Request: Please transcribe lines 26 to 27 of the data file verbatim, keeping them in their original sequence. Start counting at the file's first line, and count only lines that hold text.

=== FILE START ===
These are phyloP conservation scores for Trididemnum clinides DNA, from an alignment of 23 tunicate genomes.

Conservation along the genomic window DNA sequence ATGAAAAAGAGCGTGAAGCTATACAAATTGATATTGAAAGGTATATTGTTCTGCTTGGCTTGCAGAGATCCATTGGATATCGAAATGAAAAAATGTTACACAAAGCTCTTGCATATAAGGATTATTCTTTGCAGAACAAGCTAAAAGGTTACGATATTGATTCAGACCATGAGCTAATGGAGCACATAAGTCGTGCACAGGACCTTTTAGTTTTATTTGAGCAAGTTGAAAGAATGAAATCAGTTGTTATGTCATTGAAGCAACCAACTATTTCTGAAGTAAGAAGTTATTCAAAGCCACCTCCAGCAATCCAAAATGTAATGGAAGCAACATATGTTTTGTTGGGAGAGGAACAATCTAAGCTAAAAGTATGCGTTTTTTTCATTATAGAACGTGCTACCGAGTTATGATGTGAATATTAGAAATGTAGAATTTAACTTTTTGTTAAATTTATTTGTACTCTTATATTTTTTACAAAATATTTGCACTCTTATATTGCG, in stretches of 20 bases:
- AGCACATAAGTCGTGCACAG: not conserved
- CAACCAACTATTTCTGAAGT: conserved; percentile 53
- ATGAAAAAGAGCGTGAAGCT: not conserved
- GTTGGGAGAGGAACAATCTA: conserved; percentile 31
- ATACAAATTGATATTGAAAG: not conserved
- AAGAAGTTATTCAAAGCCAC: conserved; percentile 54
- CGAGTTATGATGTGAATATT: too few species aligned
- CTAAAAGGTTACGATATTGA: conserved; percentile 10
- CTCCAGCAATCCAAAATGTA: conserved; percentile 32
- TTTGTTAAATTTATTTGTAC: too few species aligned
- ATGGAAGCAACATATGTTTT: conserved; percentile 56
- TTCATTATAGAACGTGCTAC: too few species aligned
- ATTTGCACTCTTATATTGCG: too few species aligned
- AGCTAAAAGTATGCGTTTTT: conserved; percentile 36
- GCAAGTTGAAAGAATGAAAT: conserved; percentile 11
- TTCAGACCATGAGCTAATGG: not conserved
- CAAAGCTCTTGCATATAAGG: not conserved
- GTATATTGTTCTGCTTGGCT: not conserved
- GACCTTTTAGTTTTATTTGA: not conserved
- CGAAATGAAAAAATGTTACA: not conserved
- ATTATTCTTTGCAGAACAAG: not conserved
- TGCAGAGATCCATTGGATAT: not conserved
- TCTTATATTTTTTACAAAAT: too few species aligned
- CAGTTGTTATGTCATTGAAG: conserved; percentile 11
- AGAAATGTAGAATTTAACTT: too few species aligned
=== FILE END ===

- CAGTTGTTATGTCATTGAAG: conserved; percentile 11
- AGAAATGTAGAATTTAACTT: too few species aligned